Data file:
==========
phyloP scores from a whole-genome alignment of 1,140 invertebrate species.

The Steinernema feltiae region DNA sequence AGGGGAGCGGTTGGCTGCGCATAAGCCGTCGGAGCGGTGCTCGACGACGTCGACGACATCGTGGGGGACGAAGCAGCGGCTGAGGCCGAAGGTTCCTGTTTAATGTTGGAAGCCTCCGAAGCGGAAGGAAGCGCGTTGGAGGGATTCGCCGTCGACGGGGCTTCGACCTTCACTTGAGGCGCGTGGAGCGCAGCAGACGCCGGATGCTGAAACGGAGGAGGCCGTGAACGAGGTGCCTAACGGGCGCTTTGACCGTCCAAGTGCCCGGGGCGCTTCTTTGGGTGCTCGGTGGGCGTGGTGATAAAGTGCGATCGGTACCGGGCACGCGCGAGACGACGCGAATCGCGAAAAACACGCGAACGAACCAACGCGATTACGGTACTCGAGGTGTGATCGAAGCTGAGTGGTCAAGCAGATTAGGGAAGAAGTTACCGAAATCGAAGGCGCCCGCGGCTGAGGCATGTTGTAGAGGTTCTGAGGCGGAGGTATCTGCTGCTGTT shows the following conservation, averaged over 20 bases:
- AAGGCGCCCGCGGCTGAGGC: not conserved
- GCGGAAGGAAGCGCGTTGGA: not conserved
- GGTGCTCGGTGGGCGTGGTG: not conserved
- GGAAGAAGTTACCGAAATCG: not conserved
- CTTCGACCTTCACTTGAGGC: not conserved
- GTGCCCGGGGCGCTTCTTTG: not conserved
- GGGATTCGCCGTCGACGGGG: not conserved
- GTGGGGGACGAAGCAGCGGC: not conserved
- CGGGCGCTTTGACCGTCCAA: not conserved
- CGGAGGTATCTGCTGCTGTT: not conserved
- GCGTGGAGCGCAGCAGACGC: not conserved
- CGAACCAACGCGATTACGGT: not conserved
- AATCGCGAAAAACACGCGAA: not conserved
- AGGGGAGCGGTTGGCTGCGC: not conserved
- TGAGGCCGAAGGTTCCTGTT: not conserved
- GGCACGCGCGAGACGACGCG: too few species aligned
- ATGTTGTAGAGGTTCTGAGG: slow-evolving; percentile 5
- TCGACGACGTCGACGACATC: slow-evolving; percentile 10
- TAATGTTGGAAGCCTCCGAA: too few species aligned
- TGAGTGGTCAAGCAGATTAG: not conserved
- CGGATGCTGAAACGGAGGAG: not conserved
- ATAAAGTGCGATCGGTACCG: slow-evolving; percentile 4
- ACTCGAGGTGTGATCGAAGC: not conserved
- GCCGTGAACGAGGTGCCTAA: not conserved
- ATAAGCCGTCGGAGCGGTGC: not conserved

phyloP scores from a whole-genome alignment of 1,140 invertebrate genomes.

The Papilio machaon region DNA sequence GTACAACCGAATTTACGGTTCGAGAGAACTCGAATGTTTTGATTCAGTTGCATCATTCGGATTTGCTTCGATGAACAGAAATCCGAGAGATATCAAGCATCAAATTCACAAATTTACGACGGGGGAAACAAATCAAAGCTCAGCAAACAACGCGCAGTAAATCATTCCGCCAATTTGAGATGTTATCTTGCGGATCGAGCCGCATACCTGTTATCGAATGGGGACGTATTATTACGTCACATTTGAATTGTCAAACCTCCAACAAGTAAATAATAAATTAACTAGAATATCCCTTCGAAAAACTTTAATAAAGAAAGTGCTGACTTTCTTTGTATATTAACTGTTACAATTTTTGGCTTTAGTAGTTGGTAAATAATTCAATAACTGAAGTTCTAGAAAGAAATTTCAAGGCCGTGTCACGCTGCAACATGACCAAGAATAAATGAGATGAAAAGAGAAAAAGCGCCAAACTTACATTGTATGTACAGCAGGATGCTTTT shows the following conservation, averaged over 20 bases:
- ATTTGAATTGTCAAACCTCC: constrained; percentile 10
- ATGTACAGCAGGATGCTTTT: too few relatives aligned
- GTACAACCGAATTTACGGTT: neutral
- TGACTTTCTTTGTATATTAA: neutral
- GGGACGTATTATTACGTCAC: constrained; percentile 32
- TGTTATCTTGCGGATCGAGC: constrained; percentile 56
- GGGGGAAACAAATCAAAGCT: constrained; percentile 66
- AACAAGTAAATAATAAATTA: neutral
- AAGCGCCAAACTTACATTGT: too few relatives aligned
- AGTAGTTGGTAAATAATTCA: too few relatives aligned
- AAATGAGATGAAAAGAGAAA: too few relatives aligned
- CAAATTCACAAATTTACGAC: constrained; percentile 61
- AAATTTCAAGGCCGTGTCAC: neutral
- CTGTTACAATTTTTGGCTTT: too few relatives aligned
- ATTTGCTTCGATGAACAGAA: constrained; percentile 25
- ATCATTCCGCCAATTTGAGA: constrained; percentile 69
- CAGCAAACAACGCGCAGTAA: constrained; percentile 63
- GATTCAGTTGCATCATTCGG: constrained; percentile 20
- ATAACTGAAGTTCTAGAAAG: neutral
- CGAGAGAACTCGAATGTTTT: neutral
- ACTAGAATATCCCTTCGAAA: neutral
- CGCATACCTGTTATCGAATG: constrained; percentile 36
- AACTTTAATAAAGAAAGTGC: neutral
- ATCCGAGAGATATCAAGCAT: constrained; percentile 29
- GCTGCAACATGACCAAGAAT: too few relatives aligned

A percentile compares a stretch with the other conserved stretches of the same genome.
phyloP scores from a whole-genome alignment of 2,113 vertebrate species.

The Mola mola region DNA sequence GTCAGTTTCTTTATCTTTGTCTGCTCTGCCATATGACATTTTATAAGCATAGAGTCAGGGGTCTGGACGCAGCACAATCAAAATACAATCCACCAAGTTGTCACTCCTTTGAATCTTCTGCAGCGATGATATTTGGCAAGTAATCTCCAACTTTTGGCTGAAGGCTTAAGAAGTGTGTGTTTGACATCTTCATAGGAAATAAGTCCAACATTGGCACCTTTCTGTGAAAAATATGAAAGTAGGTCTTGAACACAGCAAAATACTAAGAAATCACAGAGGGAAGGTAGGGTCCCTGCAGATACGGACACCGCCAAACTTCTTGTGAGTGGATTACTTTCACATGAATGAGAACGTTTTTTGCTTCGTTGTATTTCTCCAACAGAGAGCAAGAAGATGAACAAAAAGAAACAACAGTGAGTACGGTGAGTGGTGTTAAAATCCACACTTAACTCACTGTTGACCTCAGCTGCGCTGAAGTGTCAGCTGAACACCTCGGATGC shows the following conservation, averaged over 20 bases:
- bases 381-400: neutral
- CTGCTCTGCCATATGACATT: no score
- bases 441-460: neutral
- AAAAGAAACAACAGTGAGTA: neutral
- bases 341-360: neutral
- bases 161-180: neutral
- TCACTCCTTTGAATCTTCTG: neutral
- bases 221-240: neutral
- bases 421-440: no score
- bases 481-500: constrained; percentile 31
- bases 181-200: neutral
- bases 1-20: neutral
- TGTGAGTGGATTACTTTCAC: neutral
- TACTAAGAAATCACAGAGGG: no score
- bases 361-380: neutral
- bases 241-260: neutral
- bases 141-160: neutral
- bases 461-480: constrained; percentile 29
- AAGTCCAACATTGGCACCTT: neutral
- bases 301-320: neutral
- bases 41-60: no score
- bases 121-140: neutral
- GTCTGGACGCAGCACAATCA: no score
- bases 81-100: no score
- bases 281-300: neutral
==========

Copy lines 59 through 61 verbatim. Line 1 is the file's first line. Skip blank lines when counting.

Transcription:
- CTGCTCTGCCATATGACATT: no score
- bases 441-460: neutral
- AAAAGAAACAACAGTGAGTA: neutral